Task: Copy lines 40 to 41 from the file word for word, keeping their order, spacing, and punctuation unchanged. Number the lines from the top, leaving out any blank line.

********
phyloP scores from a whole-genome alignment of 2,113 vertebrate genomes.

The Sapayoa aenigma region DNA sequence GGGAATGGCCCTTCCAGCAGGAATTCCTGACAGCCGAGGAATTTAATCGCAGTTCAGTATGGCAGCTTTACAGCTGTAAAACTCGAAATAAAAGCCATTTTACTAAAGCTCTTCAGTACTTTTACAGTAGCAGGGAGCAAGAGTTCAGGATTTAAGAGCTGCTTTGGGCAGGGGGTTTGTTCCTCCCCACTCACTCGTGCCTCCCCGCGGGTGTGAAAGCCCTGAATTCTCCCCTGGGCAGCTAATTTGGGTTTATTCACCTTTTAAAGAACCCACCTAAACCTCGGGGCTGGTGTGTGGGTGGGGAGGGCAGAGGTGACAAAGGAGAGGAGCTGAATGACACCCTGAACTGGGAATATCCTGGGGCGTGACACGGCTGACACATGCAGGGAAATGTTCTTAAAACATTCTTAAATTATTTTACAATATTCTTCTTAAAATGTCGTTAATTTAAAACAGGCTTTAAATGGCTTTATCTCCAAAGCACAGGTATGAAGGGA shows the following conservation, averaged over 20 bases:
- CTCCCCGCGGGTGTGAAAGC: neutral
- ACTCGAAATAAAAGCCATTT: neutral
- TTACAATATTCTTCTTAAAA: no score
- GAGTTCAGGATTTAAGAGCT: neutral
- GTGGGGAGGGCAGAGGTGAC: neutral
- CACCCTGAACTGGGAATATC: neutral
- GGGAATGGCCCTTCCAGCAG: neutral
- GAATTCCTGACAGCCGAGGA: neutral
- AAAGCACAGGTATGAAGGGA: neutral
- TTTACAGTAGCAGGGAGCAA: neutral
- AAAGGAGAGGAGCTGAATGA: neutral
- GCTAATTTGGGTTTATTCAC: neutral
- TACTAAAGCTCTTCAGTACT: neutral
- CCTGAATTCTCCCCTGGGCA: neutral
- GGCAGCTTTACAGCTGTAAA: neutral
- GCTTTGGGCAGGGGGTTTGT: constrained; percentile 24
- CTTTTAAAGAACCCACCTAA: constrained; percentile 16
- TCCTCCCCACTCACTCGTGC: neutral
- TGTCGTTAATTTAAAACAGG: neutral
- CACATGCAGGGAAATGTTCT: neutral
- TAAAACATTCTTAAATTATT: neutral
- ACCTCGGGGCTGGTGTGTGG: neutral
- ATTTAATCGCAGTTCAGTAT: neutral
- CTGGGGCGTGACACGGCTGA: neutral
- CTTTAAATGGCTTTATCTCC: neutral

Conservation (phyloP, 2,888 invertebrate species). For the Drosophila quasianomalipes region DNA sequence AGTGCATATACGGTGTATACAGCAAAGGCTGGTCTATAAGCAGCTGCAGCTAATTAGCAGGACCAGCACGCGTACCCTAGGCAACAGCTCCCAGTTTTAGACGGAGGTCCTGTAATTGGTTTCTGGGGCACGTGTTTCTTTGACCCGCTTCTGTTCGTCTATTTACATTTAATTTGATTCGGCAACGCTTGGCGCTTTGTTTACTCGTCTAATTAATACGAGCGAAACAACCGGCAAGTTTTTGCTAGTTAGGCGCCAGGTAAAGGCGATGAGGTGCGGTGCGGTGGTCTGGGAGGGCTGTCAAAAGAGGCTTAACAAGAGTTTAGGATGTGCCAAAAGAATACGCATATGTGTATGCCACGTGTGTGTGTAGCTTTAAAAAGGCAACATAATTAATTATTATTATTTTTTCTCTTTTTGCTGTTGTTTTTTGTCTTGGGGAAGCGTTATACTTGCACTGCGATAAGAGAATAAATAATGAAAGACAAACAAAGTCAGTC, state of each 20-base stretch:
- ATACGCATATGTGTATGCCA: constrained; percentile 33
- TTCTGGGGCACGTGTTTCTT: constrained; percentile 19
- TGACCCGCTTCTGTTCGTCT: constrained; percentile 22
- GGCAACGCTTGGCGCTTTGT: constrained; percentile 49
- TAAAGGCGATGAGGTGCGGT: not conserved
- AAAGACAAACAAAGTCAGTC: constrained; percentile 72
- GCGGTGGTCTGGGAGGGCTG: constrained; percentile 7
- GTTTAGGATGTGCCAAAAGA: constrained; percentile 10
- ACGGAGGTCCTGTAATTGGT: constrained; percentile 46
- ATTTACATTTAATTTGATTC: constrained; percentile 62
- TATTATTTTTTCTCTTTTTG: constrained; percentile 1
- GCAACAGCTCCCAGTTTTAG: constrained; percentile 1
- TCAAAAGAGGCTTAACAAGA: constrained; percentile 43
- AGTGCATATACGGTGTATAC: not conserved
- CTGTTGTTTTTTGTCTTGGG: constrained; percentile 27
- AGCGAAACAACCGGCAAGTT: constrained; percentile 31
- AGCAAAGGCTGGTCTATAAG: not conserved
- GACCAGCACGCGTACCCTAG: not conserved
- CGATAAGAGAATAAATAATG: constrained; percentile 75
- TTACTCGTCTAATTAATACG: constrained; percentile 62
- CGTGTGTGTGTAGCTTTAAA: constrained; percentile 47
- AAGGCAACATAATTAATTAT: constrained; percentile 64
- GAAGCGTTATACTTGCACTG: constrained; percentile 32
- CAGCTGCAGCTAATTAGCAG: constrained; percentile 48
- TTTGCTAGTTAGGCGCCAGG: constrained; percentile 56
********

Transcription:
- GCAACAGCTCCCAGTTTTAG: constrained; percentile 1
- TCAAAAGAGGCTTAACAAGA: constrained; percentile 43